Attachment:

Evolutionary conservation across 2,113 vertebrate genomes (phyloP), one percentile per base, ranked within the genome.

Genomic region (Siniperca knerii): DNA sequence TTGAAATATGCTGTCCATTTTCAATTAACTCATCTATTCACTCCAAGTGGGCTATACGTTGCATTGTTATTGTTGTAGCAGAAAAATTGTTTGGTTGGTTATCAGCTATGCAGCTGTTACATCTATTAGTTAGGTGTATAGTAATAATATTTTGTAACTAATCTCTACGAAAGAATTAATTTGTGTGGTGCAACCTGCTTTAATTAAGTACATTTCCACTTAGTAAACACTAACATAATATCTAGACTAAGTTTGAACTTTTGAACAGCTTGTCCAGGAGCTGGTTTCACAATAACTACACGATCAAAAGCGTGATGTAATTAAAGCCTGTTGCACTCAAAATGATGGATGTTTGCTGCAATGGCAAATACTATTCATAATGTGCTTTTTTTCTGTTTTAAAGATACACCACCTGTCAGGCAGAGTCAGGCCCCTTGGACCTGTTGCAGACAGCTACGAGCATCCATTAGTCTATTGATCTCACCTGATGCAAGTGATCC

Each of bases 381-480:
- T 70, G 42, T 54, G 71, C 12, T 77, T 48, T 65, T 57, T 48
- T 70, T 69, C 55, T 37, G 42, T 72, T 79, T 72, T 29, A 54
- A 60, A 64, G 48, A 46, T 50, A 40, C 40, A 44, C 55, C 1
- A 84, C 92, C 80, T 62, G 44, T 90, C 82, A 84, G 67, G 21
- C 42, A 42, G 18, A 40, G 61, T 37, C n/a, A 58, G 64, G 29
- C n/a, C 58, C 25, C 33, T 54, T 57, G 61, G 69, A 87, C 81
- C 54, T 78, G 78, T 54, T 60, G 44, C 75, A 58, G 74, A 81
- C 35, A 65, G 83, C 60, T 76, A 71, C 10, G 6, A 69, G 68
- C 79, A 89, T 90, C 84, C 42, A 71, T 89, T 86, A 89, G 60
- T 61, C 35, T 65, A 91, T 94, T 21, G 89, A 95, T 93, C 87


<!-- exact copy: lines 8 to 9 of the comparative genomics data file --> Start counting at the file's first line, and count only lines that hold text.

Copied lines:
- C 42, A 42, G 18, A 40, G 61, T 37, C n/a, A 58, G 64, G 29
- C n/a, C 58, C 25, C 33, T 54, T 57, G 61, G 69, A 87, C 81